I Need to Re-home my Dog or Cat
We’re very sorry that you find yourself in a position to have to give up your dog or cat. Have you explored all options available to you in order to try and hang on to your pet?
Unfortunately, HOPE isn’t going to be a good fit for you. Our dog and cat adoption program is designed primarily for strays that people have rescued.
HOPE is an in-home foster group, we do not have a shelter. All the dogs and cats in our adoption program stay in the home (the foster home) of the person that rescued them while they go through the adoption program. Sadly we rarely have a foster home who is looking for a dog or cat to foster as there is an endless array of strays in need. A dog or cat in our program can sometimes be adopted quickly or it can take several months or even years for the right person to come along. We screen any potential adopter by calling personal references and checking with their vet and landlord. This helps to ensure a good home for the dogs and cats in our program.
The best thing would be if you can find a home for your dog or cat on your own, either through the internet, friends, relatives, co-workers, etc. This article has some good suggestions that may help: http://www.bestfriends.org/Resources/Pet-Care/General-Pet-Care/Miscellaneous/Finding-a-New-Home-for-a-Pet
Social media sites like Facebook and Twitter are excellent places to network. Many vet’s offices will allow you to post Flyers whether you are a client or not. Starbucks, Petco and PetSmart allow you to post flyers. Many large corporations have electronic message boards where they allow employees to post animals for adoptions. You should check with friends and family to see if their companies allow such postings if your new employer does not.
Petfinder.com has a current list of other Houston area organizations and shelters that may also be able to help you re-home your pet.
If you can’t find someone to foster him/her and you’re not successful in re-homing him/her on your own or through another group, your only choice may be to take your pet to a shelter. We hope that this would be your very last resort, but if that should happen, we’d suggest you try the following shelters in this order:
Special Pals: a No Kill (Limited Intake) shelter on the west side of townhttp://www.specialpalsshelter.org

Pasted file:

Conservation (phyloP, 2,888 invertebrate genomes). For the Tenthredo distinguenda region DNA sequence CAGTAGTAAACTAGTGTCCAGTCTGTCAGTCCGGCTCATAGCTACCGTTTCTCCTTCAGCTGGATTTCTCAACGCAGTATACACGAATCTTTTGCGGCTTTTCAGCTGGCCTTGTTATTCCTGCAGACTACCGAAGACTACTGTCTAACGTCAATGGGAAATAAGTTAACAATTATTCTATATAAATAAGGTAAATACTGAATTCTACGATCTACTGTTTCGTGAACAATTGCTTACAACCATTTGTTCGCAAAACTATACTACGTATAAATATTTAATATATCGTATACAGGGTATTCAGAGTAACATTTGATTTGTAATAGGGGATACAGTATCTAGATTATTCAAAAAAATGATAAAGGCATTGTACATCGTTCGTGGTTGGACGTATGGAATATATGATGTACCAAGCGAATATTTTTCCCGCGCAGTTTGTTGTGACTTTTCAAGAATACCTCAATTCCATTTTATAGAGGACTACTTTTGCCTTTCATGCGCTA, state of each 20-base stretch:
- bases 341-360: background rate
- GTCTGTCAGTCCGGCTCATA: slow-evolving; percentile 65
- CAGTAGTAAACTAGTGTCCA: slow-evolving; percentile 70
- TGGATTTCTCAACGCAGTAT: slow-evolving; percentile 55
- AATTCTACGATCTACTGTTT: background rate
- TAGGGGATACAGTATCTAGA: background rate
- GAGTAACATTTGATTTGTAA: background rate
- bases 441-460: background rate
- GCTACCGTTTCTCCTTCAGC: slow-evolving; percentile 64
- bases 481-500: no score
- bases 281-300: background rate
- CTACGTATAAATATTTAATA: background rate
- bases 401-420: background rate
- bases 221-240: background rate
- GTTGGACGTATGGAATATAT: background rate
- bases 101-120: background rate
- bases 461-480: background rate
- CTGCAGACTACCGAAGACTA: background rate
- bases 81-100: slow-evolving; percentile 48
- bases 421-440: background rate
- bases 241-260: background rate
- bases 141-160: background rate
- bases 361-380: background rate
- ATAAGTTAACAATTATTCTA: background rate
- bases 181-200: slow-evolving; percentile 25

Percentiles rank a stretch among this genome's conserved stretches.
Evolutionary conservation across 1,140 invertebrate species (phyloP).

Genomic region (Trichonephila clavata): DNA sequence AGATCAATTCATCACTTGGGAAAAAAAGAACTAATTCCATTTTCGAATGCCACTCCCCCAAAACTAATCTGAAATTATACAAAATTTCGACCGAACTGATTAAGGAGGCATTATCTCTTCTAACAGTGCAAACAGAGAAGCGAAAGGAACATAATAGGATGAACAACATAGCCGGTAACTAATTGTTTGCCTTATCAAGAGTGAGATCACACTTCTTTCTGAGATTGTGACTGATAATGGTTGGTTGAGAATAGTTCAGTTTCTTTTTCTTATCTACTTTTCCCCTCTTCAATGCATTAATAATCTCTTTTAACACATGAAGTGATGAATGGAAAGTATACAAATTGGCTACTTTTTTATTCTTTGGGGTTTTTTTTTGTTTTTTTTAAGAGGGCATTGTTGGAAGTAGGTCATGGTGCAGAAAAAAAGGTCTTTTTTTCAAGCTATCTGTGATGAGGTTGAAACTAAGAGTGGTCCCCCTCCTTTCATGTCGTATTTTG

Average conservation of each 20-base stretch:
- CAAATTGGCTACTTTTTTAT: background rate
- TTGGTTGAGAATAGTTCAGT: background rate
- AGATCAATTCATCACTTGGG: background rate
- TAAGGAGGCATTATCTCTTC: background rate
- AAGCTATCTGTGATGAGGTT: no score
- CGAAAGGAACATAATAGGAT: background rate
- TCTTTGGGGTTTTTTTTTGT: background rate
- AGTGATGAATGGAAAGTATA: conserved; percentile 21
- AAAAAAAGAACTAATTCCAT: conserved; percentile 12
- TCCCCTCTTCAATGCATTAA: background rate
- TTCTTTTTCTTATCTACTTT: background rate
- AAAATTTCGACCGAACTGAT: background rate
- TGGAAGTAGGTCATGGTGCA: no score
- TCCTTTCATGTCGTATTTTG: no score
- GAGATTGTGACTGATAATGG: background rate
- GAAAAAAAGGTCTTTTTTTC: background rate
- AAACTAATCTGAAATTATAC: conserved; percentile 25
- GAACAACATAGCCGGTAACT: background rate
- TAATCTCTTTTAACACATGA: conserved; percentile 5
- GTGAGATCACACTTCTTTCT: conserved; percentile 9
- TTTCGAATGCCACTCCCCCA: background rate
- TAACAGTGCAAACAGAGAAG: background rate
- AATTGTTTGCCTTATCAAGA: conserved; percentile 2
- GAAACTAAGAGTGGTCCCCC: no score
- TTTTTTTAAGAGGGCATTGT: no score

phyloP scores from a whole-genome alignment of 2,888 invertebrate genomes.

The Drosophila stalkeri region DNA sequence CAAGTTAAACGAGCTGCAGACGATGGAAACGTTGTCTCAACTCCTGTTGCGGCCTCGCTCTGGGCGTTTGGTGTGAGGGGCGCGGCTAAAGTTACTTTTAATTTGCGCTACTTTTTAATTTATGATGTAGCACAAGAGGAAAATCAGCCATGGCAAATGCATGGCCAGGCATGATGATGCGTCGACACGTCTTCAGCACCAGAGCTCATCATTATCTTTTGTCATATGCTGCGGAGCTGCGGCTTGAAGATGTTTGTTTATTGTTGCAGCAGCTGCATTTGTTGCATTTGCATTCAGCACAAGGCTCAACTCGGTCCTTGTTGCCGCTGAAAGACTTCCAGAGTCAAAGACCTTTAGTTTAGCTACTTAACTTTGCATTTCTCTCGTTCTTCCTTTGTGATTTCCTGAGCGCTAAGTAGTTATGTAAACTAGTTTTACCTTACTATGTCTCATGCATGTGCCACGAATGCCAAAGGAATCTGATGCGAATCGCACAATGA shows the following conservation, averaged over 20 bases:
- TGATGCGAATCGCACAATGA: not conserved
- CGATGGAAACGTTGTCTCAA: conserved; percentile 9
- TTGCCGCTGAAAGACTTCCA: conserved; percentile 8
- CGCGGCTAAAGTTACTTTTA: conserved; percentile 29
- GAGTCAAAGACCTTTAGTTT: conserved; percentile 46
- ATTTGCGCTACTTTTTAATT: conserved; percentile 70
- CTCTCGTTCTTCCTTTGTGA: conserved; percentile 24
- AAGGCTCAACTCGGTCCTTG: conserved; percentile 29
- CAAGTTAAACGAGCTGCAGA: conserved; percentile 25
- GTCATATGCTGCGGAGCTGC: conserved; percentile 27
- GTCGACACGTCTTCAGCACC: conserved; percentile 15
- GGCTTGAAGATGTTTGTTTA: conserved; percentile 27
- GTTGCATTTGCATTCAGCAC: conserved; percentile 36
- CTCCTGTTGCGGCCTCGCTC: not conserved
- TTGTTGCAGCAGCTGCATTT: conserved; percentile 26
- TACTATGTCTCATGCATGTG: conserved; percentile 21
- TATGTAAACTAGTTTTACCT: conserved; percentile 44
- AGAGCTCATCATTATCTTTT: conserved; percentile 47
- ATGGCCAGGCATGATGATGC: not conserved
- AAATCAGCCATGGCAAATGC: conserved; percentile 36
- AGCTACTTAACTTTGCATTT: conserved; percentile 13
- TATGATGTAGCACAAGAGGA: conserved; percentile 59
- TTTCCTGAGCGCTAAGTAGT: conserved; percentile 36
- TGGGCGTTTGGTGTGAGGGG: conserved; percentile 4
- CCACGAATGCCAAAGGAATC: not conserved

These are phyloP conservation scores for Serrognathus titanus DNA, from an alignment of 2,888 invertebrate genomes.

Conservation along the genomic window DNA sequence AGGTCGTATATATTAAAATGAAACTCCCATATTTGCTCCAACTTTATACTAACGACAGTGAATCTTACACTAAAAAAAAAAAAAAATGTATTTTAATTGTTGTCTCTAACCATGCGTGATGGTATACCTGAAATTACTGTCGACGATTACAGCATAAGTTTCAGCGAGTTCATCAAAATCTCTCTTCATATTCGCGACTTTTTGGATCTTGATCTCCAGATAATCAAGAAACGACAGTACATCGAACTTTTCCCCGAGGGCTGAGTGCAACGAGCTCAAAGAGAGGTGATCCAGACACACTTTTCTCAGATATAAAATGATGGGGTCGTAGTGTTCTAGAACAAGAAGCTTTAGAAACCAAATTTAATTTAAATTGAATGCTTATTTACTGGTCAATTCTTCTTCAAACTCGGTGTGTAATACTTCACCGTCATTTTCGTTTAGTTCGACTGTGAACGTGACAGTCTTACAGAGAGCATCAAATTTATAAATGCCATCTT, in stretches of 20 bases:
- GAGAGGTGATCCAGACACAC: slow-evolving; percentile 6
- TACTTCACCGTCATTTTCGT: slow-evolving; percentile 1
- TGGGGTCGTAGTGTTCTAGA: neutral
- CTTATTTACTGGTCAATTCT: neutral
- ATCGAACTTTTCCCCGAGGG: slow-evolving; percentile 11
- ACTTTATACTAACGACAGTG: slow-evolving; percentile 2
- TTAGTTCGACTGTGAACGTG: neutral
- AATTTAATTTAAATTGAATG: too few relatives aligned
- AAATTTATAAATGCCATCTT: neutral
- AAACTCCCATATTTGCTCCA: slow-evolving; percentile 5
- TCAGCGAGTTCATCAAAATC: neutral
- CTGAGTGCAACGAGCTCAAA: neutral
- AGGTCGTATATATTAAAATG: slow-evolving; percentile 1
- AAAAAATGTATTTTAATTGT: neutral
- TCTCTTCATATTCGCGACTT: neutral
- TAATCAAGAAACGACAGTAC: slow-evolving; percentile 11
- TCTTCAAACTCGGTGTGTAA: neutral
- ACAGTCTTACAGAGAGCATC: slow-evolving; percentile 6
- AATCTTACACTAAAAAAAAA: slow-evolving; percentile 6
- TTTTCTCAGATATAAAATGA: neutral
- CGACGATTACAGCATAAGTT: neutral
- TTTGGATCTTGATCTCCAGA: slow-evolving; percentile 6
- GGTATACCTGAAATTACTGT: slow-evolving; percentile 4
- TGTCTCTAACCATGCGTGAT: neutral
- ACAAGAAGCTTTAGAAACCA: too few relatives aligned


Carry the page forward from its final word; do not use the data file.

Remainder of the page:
Bay Area Pet Adoptions: a No Kill (Limited Intake) shelter in San Leon (around the Clear Lake area) http://www.bayareapetadoptions.org
Friends For Life: a small No Kill shelter in The Heights (primarily for cats), http://www.adoptfriends4life.org/
Citizens for Animal Protection (CAP): NOT a No Kill shelter, on the west side of townhttp://www.cap4pets.org
Bureau of Animal Regulation and Care (BARC, the City Pound): NOT a No Kill Shelter,http://www.houstontx.gov/barc/index2.php
**Houston SPCA: NOT a No Kill shelter (but they do prefer OTIs, Owner turn Ins),http://www.houstonspca.org/site/PageServer?pagename=homepage_new
**Houston Humane Society: NOT a No Kill shelter, http://www.houstonhumane.org
**If your dog is a Pit Bull (or even a Pit mix) these shelters will not adopt it out so please do not take a dog there!
Before taking any animal to a shelter, it’s really a good idea to get it a set of vaccinations first. Many pets don’t make it out of a shelter alive due to space limitations but many also die because they get sick once they get there. Shelters are rampant with illnesses, particularly kennel cough (dogs) and distemper (dogs and cats) so if you can make sure your pet is up-to-date on its vaccines (there are many low cost Wellness Clinics in the greater Houston area – SNAP, the Houston Humane Society, The Greater Good, PetCare Express, PetWorks Express, The KAAWS Clinic, PANDA Wellness Center, Texas Litter Control, Economy Pet Clinic, Palm to Paws, Katy Pet Wellness Services, PetCheck), that would help his/her chances.